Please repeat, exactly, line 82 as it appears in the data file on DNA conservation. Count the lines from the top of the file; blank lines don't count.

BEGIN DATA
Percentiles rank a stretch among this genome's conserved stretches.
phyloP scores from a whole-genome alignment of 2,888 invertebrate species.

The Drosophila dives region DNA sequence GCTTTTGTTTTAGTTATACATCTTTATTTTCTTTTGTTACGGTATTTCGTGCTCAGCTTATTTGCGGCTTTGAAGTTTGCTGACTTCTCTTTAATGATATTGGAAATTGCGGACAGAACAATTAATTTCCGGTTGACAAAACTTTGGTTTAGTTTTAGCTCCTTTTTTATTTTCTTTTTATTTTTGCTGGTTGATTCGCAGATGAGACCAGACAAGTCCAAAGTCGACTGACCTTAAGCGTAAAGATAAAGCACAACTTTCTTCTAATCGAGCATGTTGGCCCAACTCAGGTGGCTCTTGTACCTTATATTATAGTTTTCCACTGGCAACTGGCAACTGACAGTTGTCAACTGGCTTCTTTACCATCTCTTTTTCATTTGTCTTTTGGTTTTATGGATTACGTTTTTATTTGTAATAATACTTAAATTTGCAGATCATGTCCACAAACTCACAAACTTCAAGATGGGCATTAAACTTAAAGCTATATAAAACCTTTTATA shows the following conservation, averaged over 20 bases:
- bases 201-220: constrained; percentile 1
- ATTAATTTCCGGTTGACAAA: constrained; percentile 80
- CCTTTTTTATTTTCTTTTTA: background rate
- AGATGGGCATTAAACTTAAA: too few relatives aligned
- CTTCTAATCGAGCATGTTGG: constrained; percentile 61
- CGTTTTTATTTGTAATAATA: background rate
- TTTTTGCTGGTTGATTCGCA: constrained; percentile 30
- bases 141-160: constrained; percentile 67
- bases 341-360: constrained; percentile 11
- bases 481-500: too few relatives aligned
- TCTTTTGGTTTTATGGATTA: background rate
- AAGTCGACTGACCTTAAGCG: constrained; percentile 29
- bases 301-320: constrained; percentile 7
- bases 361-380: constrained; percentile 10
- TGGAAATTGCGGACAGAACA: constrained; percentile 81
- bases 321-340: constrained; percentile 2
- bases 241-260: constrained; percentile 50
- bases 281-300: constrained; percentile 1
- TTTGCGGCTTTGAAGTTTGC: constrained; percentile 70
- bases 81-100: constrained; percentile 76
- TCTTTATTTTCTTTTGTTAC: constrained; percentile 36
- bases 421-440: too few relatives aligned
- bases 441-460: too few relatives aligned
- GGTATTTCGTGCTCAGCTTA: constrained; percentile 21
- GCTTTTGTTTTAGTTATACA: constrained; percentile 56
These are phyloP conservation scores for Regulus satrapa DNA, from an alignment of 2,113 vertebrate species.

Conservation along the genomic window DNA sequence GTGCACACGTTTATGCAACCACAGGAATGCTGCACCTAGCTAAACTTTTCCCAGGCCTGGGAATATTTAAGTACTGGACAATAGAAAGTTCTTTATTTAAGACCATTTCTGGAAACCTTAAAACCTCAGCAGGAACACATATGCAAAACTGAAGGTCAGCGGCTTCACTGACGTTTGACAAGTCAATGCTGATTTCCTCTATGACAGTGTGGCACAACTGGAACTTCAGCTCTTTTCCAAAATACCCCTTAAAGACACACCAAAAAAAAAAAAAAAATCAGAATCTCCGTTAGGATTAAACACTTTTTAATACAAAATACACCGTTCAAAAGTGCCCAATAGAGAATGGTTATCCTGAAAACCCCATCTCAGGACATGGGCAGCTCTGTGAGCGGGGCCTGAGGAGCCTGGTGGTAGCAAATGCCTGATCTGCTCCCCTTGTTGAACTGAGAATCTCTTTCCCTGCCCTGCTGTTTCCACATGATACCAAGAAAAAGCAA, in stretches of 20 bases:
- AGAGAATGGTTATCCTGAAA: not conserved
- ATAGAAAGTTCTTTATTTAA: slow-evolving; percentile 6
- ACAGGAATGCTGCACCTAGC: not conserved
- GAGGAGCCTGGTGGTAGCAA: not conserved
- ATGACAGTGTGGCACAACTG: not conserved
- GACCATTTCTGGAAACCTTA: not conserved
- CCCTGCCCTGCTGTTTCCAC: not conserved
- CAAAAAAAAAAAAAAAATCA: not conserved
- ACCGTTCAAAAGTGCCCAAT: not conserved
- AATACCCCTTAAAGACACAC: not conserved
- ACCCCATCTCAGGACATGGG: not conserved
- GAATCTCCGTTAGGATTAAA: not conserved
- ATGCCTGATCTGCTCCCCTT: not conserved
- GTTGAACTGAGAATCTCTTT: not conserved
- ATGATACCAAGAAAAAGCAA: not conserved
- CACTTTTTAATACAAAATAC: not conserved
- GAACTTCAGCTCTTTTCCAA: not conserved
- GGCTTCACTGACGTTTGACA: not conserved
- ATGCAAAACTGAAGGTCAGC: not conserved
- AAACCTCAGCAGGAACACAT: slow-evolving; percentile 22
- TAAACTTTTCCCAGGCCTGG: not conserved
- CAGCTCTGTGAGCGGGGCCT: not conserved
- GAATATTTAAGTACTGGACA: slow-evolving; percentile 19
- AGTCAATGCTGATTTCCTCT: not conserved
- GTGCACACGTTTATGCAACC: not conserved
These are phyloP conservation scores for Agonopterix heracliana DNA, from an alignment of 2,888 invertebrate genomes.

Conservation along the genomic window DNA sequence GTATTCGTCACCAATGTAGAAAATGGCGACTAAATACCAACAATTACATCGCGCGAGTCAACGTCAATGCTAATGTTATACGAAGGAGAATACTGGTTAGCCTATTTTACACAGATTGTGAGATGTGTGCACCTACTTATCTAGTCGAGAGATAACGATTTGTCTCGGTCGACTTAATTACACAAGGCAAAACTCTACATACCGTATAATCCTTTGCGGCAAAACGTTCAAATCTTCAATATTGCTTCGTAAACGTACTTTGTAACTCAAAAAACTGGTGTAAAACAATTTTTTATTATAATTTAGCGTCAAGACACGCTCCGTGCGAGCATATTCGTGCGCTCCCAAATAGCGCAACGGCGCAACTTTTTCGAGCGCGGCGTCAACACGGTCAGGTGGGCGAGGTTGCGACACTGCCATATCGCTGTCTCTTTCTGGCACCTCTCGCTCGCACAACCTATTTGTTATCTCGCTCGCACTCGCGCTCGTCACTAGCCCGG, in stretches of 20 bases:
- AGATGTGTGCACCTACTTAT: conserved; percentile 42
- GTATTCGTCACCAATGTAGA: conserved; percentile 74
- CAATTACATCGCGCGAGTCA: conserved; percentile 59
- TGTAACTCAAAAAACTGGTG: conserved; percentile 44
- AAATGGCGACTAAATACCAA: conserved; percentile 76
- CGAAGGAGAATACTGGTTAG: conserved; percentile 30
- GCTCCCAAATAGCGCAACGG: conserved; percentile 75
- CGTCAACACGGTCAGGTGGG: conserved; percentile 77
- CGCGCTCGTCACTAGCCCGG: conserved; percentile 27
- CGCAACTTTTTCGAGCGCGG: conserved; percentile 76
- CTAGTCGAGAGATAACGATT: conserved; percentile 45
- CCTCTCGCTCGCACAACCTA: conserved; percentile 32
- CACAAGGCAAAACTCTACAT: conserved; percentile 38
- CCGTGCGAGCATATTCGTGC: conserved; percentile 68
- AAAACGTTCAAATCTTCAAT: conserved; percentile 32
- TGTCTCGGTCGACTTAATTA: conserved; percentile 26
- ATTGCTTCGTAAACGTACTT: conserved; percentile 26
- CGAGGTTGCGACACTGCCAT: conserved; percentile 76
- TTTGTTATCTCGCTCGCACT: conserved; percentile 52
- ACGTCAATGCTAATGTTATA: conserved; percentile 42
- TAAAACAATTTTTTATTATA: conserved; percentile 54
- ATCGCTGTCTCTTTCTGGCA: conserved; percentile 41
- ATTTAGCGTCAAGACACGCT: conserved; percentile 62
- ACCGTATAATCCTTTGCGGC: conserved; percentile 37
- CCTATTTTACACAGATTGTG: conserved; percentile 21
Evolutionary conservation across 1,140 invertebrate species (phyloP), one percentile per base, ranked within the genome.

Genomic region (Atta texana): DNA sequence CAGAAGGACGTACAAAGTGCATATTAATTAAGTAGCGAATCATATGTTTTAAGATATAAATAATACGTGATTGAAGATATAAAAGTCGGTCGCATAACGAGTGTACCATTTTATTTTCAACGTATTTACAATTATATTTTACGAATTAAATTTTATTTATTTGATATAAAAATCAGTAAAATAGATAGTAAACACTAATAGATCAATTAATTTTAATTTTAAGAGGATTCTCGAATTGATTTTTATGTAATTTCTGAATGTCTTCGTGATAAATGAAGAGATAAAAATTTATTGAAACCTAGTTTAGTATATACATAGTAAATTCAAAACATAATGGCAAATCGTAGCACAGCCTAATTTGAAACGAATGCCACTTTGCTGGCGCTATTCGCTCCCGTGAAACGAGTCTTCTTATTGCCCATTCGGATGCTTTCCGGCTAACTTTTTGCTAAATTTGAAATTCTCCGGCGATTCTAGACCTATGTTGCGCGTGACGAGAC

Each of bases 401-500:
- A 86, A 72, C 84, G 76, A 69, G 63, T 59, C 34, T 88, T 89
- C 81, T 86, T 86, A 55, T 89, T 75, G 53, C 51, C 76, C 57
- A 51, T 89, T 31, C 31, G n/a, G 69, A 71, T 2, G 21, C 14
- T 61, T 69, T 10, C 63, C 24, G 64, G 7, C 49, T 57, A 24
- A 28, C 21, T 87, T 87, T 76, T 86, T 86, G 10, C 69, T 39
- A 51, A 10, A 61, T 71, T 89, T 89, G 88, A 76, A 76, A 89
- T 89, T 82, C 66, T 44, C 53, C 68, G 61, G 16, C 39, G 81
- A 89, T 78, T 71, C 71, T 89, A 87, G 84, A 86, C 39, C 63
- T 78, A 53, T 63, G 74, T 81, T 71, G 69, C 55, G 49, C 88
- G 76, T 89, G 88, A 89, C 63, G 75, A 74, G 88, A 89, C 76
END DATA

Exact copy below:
- CCTATTTTACACAGATTGTG: conserved; percentile 21